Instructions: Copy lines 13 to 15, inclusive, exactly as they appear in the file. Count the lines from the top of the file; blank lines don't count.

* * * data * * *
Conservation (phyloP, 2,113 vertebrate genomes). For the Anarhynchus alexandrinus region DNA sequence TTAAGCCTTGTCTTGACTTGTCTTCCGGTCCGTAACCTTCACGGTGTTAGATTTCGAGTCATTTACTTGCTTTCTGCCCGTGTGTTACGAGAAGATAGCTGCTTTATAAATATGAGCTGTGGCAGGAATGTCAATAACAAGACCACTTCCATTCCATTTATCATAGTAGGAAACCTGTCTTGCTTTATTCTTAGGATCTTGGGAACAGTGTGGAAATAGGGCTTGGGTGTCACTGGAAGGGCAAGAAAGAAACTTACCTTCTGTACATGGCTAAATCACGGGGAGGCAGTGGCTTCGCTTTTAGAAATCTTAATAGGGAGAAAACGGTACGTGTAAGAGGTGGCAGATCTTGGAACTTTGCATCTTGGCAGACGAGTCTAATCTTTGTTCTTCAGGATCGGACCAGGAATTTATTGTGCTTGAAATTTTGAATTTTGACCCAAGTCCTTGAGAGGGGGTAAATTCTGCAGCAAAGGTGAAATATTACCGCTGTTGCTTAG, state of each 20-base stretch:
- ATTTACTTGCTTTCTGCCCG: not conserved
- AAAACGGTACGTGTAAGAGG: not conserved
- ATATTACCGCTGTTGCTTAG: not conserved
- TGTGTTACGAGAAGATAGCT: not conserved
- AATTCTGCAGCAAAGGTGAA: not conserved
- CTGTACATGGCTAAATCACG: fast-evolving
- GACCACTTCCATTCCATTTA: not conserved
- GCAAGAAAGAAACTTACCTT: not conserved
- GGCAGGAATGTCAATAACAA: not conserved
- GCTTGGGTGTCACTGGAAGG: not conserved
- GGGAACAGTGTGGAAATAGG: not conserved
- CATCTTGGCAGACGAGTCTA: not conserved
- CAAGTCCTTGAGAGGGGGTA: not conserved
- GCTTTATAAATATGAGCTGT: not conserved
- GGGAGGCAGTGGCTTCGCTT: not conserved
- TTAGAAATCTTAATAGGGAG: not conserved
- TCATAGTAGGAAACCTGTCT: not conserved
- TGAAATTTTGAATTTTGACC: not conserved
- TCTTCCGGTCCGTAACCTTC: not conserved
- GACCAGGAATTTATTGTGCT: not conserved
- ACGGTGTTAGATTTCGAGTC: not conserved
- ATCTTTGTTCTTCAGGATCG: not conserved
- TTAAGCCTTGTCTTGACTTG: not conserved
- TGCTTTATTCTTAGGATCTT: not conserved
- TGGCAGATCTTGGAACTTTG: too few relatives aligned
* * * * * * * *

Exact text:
- CATCTTGGCAGACGAGTCTA: not conserved
- CAAGTCCTTGAGAGGGGGTA: not conserved
- GCTTTATAAATATGAGCTGT: not conserved